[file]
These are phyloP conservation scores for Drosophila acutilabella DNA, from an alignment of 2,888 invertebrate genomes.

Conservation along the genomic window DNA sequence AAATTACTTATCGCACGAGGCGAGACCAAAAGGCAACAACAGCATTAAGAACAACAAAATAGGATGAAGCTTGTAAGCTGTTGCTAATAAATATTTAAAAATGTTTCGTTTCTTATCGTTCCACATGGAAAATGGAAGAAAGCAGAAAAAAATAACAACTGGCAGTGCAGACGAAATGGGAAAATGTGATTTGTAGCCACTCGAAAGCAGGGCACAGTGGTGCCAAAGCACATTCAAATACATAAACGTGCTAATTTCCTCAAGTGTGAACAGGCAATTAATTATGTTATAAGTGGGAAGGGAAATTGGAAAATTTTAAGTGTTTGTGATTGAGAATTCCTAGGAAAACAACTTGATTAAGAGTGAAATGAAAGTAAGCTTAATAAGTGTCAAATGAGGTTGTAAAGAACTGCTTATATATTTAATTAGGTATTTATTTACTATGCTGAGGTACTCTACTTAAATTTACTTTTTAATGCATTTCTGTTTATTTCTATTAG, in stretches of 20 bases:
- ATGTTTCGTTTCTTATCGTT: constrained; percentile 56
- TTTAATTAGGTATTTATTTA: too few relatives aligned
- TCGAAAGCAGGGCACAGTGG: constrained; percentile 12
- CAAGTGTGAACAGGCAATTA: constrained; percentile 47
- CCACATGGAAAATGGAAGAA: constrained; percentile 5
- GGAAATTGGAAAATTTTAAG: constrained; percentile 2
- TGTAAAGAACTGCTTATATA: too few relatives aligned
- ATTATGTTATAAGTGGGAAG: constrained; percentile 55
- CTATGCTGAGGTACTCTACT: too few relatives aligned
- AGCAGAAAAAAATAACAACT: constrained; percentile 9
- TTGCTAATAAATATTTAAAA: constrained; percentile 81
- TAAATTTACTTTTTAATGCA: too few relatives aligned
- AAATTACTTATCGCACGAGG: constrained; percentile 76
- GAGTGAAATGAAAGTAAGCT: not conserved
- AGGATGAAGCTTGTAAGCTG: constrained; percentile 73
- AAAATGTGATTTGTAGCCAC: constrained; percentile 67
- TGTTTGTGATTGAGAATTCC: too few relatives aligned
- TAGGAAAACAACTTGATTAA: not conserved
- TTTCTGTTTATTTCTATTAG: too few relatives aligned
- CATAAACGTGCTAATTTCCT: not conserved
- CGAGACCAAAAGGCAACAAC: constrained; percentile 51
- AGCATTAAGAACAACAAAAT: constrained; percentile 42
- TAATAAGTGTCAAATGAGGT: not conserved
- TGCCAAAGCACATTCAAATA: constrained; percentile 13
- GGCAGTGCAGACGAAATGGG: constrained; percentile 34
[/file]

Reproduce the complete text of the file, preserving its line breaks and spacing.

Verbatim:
These are phyloP conservation scores for Drosophila acutilabella DNA, from an alignment of 2,888 invertebrate genomes.

Conservation along the genomic window DNA sequence AAATTACTTATCGCACGAGGCGAGACCAAAAGGCAACAACAGCATTAAGAACAACAAAATAGGATGAAGCTTGTAAGCTGTTGCTAATAAATATTTAAAAATGTTTCGTTTCTTATCGTTCCACATGGAAAATGGAAGAAAGCAGAAAAAAATAACAACTGGCAGTGCAGACGAAATGGGAAAATGTGATTTGTAGCCACTCGAAAGCAGGGCACAGTGGTGCCAAAGCACATTCAAATACATAAACGTGCTAATTTCCTCAAGTGTGAACAGGCAATTAATTATGTTATAAGTGGGAAGGGAAATTGGAAAATTTTAAGTGTTTGTGATTGAGAATTCCTAGGAAAACAACTTGATTAAGAGTGAAATGAAAGTAAGCTTAATAAGTGTCAAATGAGGTTGTAAAGAACTGCTTATATATTTAATTAGGTATTTATTTACTATGCTGAGGTACTCTACTTAAATTTACTTTTTAATGCATTTCTGTTTATTTCTATTAG, in stretches of 20 bases:
- ATGTTTCGTTTCTTATCGTT: constrained; percentile 56
- TTTAATTAGGTATTTATTTA: too few relatives aligned
- TCGAAAGCAGGGCACAGTGG: constrained; percentile 12
- CAAGTGTGAACAGGCAATTA: constrained; percentile 47
- CCACATGGAAAATGGAAGAA: constrained; percentile 5
- GGAAATTGGAAAATTTTAAG: constrained; percentile 2
- TGTAAAGAACTGCTTATATA: too few relatives aligned
- ATTATGTTATAAGTGGGAAG: constrained; percentile 55
- CTATGCTGAGGTACTCTACT: too few relatives aligned
- AGCAGAAAAAAATAACAACT: constrained; percentile 9
- TTGCTAATAAATATTTAAAA: constrained; percentile 81
- TAAATTTACTTTTTAATGCA: too few relatives aligned
- AAATTACTTATCGCACGAGG: constrained; percentile 76
- GAGTGAAATGAAAGTAAGCT: not conserved
- AGGATGAAGCTTGTAAGCTG: constrained; percentile 73
- AAAATGTGATTTGTAGCCAC: constrained; percentile 67
- TGTTTGTGATTGAGAATTCC: too few relatives aligned
- TAGGAAAACAACTTGATTAA: not conserved
- TTTCTGTTTATTTCTATTAG: too few relatives aligned
- CATAAACGTGCTAATTTCCT: not conserved
- CGAGACCAAAAGGCAACAAC: constrained; percentile 51
- AGCATTAAGAACAACAAAAT: constrained; percentile 42
- TAATAAGTGTCAAATGAGGT: not conserved
- TGCCAAAGCACATTCAAATA: constrained; percentile 13
- GGCAGTGCAGACGAAATGGG: constrained; percentile 34